Socializing in Medellín: A Spanish Survival Guide

Salsa dancing (photo: David Lee)
Salsa dancing (photo: David Lee)

The following is a guest post by Peter Low.

To make the most out of a visit to Medellín, there is no substitute for spending some time socializing with the city’s friendly residents. (And to do that effectively, you’ll need to learn some Colombian Spanish.)

Paisas are an incredibly welcoming bunch and often make a real effort to help foreigners integrate into local social circles.

However, without knowing some key bits of vocab, you might not fully understand what your new friends are talking about or even what you’re being invited to.

To help those new to the city to integrate more easily, here’s a beginner’s Spanish survival guide to a few popular terms used by Colombians when talking about social activities.


Rumba” is technically a sort of music/dance originating in Cuba, but in Colombia this word is used almost exclusively as a term for “party.”

It is often heard as a verb, “rumbear,” as in “to party:” “estuve rumbeando todo el finde” (“I was partying the whole weekend”).

Other slightly less common ways to talk about this important social activity include the phrases: “parrandear” from parranda, a synonym of rumba, or “ir de farra” or “farrear” from farra, another synonym.

Aguardiente / Guaro

Medellín’s number one choice of tipple – for young and old, men and women, alike – is “aguardiente,” an aniseed-flavoured spirit made in the country.

Frankly, it isn’t the greatest drink in the world but seems to feature in almost any social event where alcohol is involved.

For outsiders, accepting a shot of “guaro,” as it is affectionately also known, is a good way to break the ice when being introduced to a new group of people.


If you are ever invited to a party outside of the city, chances are it will be held in a “finca,” a rural dwelling roughly translating as country or farmhouse.

There are two main sorts. Those in “tierra caliente,” or the warmer regions of Colombia, almost always have an outdoor swimming pool as their main attraction.

Those in the cooler “tierra fria,” on the other hand, are designed much more like a traditional farm-house.

Both types are typically set-up for hosting lots of people, with a few bedrooms containing multiple beds to maximize capacity.

Parties at “fincas” are particularly popular among those still living in the family home (i.e. most young people) as they offer an escape from the strict Catholic rules which govern many family households. The opportunity to misbehave is rarely wasted.


In your dictionary, the word “parche” is likely to be translated just as a “patch.” In Colombia, “parche” is a slang term meaning something like: “a group of friends getting together to do something.”

By turning this into a verb, “parchar,” it becomes a way of saying “to hang out [with friends].” For example, you might say “nosotros siempre parchamos en el parque” (“we always hang out in the park”).

At the other end of the spectrum, “estar desparchado/a” means that you’ve not got much going on in your social life, and implies that you’re a bit down as a result.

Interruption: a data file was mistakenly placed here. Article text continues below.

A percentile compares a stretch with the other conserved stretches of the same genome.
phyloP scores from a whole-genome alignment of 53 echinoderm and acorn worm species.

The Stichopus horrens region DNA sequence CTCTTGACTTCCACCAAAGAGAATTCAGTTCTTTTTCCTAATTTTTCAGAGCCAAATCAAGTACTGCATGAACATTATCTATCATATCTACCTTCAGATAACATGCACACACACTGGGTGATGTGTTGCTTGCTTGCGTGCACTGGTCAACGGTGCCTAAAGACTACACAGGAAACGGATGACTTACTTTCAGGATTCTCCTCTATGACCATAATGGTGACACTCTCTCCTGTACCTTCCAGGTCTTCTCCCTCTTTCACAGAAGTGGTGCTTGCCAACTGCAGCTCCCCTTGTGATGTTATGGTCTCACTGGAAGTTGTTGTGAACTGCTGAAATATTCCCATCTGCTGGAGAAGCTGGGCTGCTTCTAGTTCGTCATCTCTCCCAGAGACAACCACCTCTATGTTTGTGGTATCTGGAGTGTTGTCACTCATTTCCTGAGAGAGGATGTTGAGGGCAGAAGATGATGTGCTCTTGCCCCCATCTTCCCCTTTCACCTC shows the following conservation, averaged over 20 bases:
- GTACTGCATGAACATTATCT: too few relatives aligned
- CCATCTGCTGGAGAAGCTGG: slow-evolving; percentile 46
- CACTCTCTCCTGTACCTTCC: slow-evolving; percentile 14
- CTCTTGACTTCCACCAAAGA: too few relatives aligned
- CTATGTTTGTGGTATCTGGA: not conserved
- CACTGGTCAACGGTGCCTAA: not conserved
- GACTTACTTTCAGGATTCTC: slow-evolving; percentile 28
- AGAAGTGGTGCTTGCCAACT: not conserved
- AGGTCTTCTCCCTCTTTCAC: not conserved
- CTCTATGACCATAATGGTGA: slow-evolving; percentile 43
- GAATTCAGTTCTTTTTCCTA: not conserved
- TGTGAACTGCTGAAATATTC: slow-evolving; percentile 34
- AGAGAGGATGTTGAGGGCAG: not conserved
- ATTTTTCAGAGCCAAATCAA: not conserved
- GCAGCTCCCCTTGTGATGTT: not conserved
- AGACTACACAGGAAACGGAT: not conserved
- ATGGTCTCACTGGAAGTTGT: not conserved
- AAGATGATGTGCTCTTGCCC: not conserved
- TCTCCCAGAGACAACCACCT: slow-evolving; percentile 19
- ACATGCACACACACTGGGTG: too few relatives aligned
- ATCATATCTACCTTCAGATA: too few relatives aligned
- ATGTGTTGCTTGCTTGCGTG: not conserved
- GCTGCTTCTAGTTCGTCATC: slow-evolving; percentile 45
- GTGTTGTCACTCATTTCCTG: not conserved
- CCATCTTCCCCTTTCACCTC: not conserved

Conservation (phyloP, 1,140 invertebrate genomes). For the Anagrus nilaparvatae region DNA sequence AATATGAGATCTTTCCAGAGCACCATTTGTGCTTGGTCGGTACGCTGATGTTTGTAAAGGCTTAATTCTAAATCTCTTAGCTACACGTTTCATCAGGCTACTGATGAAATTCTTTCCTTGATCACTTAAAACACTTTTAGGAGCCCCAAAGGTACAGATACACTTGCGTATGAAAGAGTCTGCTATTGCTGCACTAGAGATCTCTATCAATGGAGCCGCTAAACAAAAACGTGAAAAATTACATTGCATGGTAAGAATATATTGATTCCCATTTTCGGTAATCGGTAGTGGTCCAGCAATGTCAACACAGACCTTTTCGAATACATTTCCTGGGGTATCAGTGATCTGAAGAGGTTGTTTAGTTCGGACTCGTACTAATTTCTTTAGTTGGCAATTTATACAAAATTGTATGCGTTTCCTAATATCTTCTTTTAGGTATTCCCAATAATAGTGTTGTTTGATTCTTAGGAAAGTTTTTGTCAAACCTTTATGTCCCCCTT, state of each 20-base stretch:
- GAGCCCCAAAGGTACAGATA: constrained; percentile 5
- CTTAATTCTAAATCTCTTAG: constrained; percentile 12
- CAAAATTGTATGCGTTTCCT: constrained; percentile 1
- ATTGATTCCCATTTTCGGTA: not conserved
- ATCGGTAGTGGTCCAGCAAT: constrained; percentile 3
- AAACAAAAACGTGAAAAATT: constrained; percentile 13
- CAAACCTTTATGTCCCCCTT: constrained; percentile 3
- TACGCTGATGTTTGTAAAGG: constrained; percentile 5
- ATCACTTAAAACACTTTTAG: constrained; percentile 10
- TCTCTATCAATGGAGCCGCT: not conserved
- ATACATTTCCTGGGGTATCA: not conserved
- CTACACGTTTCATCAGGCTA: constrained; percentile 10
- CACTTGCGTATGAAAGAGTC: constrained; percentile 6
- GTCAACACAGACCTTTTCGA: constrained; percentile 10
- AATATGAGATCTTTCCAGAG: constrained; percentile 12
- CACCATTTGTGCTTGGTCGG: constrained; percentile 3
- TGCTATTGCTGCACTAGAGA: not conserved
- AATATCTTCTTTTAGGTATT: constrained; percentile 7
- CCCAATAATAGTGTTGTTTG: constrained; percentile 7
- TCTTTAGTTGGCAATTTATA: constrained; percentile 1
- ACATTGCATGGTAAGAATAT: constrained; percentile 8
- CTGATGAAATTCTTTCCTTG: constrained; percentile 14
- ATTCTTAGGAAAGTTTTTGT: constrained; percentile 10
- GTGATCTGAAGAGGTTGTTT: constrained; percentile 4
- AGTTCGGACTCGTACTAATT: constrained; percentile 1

Tomar “el algo”

If someone invites you to “tomar el algo” (literally “to have ‘the something’”) they are asking if you want to meet mid-afternoon for a relaxed drink and perhaps something small to eat.

The same activity is also described by the term “tardear” (lit. “to afternoon”). This custom, kind of like a much more informal Colombian “afternoon tea,” tends to be more popular among women than men.


Technically speaking, a “chiva” is the word for a female goat, but it is also a term for the brightly colored, wooden-topped, open-air buses which were traditionally common in the Colombian countryside.

Nowadays, it is rare to see “chivas” being used as a straightforward mode of transport. Instead, you are most likely to come across (a renovated version of) these vehicles in cities where they are used as party buses.

While not a regular feature of the Colombian social scene, they occasionally make an appearance for special events, such as milestone birthdays.


The best way to describe a “cabalagata” is as a “bar crawl on horseback.” They are both as fun, and as dangerous, as they sound.

A several thousand person strong “cabalagata” used to be one of the headline events at the annual Flower Festival in Medellín, but has been removed in recent years due to the many injuries often sustained by both man and beast.

It’s still a popular event in other cities of the country, such as Manizales.


A “remate” is the “after party.” So, leaving a club in Parque Lleras at 3 a.m., a still buzzing friend might ask: “Entonces ¿en dónde es el remate?” (“So…where’s the after party at?”). It can also be used as a verb “rematar.”


A fitting term on which to end this introductory guide. After the “rumba” and the “remate,” and long after the “guaro” has run out, you might start to feel the “guayabo” (or “hangover”) kick in.

Fortunately, Colombians seem to be sympathetic towards those suffering the after-effects of the night before and have invented the phrase “pasar guayabo” to mean “[spending time] getting over your hangover.”

Say to anyone that you are “pasando guayabo” and they tend to immediately lose any expectations of you doing anything that day. Perfect for those needing some rest before the next night out on the town.

Editor’s note: If you found Peter’s tips helpful, check out his new Colombian Spanish ebook

Like the story? Take a second to support Medellin Living on Patreon!